July 7, 2023 • By Dennis Beaver
Why does someone stay in a romantic relationship with a fraud? We are talking a responsible person who should be aware that their significant other is dishonest and capable of causing them and their employer significant harm.
Is there a way for their employer, family and friends to help them see the light and get out of the toxic relationship? And if the employee refuses all offers of help, could this be a basis for termination?
Today’s story began with a phone call from the CEO of an accounting firm.
“One of our CPAs is involved in a relationship with a woman who is an emotional con artist. I am hoping that you can help him see the quagmire that he is in and the danger it creates for our firm.”
The following day “Chuck” dropped by the office. It was instantly clear that his extreme fear of being alone and obsessive need for companionship has exposed him to a peril he refuses to see or even accept as a possibility.
A Loveless Marriage
“We married young and had a son. I came from a very loving family, but my wife’s was the opposite. She was cold and lacked the ability to be affectionate. It became a loveless, horribly lonely marriage, but I remained in it until our son was 13 and then divorced.
“I am dating a wonderful gal who is the emotional answer to my needs. My employer hates her because she goes by different names, exaggerates and has claimed to be an M.D. which I found not to be true.
“I’m not worried despite what everyone is telling me. I can’t survive without what I had lacked for years: being loved, having someone to love. It makes me so happy to see how appreciative she is when I give her presents; my ex never even said thank you! I would do anything she asks,” Chuck repeated, rationalizing, “I am keeping just close enough to the campfire to be kept warm, but not get burned.”
Or so he thinks.
‘Meeting an Insatiable Need’
I spoke with Southern California clinical psychologist Dr. Kathe Lundgren, and California State University at Bakersfield psychology professor Luis Vega, and had two questions for them:
(1) What is the psychological mechanism for how an obviously bright guy like Chuck can get into this situation?
(2) Can his friends, family or employer help him? What can be done?
It is a Form of Addiction
Lundgren: She meets and is fixing his extreme need. She is his cocaine. He would go through withdrawal without her presence. A con artist knows what their victim’s insatiable need is and meets it.
You disregard what everyone around you is saying because they are filling that hole in you. Everyone is trying to talk sense to you but they do not see the hole. The victim becomes addicted to the behavior created by the con artist – literally just like drug addiction.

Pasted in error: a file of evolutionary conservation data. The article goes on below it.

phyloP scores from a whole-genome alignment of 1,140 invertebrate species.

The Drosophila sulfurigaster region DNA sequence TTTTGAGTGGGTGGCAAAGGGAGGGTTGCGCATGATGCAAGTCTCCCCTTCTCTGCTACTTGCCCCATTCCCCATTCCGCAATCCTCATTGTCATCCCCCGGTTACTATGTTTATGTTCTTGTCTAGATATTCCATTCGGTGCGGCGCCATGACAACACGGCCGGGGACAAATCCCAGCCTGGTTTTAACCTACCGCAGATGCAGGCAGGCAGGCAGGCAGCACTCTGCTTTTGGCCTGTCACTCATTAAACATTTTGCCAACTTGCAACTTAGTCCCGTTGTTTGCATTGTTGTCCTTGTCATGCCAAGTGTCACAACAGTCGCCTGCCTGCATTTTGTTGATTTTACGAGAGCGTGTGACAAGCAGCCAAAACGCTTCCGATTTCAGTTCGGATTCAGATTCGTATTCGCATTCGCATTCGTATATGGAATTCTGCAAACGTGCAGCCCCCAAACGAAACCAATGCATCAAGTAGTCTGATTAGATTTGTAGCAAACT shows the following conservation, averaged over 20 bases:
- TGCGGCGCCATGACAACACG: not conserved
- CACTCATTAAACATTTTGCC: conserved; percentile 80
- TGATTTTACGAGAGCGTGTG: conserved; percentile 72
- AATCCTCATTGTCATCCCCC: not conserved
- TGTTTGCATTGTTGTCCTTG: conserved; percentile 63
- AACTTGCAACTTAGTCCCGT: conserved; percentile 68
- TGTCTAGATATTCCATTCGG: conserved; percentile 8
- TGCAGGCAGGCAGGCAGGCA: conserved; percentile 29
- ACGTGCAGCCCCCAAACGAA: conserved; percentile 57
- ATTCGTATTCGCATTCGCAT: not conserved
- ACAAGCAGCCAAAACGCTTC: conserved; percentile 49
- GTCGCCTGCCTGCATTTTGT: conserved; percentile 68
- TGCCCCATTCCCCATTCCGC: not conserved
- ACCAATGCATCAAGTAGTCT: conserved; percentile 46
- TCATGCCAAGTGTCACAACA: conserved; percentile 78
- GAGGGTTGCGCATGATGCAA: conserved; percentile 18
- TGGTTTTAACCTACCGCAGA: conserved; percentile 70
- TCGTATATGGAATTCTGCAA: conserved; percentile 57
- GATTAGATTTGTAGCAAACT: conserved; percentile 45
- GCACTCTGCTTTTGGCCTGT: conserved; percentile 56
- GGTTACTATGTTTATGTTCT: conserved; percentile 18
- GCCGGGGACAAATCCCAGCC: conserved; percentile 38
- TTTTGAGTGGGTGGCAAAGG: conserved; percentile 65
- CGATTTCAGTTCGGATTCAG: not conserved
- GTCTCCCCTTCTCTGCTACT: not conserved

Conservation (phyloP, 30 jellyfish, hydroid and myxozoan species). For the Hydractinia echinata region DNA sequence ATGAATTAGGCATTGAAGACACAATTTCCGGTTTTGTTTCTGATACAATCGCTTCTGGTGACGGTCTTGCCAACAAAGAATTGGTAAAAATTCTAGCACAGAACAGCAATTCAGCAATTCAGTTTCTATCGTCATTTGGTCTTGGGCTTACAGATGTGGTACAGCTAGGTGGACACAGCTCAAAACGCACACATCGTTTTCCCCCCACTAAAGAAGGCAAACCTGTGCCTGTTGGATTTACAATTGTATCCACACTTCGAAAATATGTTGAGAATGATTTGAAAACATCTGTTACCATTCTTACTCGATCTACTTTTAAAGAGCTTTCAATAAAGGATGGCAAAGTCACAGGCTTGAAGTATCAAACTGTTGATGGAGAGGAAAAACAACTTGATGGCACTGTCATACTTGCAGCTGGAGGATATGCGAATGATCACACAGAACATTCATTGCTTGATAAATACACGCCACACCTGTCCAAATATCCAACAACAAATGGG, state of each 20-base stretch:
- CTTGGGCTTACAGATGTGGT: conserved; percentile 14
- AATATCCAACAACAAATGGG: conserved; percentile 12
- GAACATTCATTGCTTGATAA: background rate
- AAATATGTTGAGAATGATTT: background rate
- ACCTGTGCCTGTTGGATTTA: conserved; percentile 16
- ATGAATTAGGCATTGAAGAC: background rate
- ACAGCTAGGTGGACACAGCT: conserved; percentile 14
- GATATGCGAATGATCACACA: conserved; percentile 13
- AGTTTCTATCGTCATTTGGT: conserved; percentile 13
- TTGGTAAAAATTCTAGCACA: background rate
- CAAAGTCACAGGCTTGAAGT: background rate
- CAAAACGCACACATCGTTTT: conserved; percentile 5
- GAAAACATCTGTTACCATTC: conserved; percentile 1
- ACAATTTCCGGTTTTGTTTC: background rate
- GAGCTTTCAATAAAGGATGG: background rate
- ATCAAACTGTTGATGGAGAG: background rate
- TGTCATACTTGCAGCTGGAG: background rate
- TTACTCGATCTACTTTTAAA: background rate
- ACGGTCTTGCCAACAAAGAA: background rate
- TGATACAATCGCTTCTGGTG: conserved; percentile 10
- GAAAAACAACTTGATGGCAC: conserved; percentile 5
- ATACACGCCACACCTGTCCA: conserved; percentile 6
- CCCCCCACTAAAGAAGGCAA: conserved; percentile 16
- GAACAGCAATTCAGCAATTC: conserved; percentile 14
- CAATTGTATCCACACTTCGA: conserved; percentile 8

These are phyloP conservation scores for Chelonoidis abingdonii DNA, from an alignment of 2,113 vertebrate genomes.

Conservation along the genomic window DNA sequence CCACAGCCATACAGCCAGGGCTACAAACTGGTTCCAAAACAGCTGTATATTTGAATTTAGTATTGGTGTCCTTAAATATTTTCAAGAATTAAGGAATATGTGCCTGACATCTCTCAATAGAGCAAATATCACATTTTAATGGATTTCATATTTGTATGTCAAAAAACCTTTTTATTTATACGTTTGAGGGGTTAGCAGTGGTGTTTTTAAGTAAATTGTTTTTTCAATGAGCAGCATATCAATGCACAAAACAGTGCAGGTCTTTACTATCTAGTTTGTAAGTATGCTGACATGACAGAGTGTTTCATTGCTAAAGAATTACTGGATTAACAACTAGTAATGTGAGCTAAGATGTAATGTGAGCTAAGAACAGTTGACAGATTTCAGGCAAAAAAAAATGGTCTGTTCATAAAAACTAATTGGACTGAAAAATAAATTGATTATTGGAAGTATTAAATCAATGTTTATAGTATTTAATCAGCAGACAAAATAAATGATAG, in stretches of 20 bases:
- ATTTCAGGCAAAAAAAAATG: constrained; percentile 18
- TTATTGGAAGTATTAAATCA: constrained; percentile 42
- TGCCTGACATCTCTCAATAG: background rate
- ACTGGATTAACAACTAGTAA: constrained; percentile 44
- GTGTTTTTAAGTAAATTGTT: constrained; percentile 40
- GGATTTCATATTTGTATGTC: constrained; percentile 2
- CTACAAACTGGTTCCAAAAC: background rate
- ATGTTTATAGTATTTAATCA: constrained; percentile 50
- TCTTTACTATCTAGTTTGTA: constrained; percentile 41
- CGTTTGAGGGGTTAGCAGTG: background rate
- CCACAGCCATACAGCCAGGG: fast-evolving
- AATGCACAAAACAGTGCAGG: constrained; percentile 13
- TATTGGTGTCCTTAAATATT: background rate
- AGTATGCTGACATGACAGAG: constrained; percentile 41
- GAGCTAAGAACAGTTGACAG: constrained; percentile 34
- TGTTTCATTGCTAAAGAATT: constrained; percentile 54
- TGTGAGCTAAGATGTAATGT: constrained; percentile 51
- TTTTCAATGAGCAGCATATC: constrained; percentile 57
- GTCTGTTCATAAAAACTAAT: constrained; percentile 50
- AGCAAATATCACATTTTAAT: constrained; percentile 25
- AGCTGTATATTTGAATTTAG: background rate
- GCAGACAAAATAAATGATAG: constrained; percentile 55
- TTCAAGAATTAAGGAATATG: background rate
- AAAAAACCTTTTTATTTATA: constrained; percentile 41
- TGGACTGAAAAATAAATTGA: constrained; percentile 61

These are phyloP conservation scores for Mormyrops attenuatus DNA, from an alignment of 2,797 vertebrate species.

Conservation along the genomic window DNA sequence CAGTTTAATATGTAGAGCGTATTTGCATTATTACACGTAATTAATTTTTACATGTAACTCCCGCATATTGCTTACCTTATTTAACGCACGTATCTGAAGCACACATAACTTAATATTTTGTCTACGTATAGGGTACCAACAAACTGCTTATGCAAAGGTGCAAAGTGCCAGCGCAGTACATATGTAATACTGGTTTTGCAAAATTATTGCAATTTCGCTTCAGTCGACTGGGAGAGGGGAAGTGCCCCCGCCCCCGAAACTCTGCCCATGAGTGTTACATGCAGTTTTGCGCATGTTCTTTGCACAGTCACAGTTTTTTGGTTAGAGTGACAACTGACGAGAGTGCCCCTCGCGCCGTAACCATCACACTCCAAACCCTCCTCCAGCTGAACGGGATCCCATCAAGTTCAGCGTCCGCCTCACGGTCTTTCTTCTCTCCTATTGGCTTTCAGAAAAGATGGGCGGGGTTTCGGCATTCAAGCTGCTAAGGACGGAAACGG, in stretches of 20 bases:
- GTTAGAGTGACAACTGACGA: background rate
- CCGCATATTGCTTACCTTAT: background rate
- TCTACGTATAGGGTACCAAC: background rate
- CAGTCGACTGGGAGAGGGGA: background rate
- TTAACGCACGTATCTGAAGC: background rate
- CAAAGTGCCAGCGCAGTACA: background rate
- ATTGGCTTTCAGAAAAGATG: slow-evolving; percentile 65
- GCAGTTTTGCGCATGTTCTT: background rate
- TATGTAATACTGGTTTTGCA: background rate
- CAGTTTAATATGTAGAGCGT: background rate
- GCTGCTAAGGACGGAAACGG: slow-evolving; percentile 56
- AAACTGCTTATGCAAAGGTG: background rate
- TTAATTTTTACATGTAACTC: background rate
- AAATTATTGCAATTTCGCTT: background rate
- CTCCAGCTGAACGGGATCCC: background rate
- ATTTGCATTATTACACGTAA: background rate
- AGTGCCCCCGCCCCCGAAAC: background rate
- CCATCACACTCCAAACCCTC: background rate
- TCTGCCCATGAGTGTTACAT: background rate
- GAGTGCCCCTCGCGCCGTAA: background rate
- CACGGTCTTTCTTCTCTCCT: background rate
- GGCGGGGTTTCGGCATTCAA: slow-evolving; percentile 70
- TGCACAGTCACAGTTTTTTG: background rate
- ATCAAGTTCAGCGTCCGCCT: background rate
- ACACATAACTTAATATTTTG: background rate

He is living in fantasy romance without seeing day-to-day problems or solutions.
Vega: Once we commit to allowing a con into our life, we short circuit our mind and heart in order to justify the relationship even when wrong signals appear.
It is easier to say, “I really love this person,” compared to thinking and feeling fooled – conned – as others are telling us has happened. The commitment – this vicious commitment – not only blinds us, but also binds us to what otherwise in a perfect state of mind we might see a deceitful, conniving, manipulating, as the “alert, alert” signs start to flash.
What Can Family, Friends or Employer do?
Lundgren: Chuck needs to invite her to family activities. She will tell different stories and will not be able to keep up with all of her lies – and this will get back to him. You want to create the environment where this can happen.
Vega: Be careful that your feedback does not create a boomerang of adding wood to the fire. This would predictably cause her to isolate him from family and friends in order to preserve their relationship. That is a real danger he faces.
A Clear and Present Danger to the CPA Firm
“Just picture Chuck working from home, his computer having accessed client files, and he takes a nap. This becomes an invitation for the girlfriend to search client files for her next mark,” observes attorney and business law professor at the University of St. Thomas in Houston, David D. Schein.
“Either she agrees to a detailed background check, including fingerprints, photo scan and DNA analysis, or Chuck could be out of a job. It is that serious when you have a known con artist in such a close relationship to your employee, especially for a CPA firm. Even then, Chuck may be too great of a risk to the firm.”